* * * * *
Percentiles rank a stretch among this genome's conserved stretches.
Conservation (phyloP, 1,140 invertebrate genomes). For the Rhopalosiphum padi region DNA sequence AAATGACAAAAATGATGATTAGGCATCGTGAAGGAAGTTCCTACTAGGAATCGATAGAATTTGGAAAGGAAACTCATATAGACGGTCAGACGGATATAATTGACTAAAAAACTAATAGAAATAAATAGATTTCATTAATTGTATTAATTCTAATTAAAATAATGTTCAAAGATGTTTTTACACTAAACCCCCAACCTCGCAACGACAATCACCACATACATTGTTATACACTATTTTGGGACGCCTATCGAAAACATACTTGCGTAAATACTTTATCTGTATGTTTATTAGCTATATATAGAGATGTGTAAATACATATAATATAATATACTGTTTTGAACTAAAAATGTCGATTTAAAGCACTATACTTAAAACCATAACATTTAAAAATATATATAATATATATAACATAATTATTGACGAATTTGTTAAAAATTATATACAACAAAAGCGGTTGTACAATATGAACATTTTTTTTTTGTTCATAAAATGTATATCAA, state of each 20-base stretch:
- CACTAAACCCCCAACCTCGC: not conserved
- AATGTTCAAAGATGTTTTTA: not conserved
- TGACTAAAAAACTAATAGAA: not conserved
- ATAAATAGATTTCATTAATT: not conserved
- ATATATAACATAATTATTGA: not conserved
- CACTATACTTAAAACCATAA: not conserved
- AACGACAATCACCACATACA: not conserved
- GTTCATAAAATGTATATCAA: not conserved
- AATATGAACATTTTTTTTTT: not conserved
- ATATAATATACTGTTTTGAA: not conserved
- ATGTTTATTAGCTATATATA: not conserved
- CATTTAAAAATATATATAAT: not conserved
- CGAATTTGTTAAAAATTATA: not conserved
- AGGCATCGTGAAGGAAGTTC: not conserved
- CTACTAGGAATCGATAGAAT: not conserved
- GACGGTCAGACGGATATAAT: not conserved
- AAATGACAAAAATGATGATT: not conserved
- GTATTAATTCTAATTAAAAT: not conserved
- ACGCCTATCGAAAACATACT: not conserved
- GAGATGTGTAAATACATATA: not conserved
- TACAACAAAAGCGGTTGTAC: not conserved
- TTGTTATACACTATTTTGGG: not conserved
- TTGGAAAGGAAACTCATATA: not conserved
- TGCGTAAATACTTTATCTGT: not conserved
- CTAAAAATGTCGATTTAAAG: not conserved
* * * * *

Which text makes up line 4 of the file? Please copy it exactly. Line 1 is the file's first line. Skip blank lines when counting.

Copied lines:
- AATGTTCAAAGATGTTTTTA: not conserved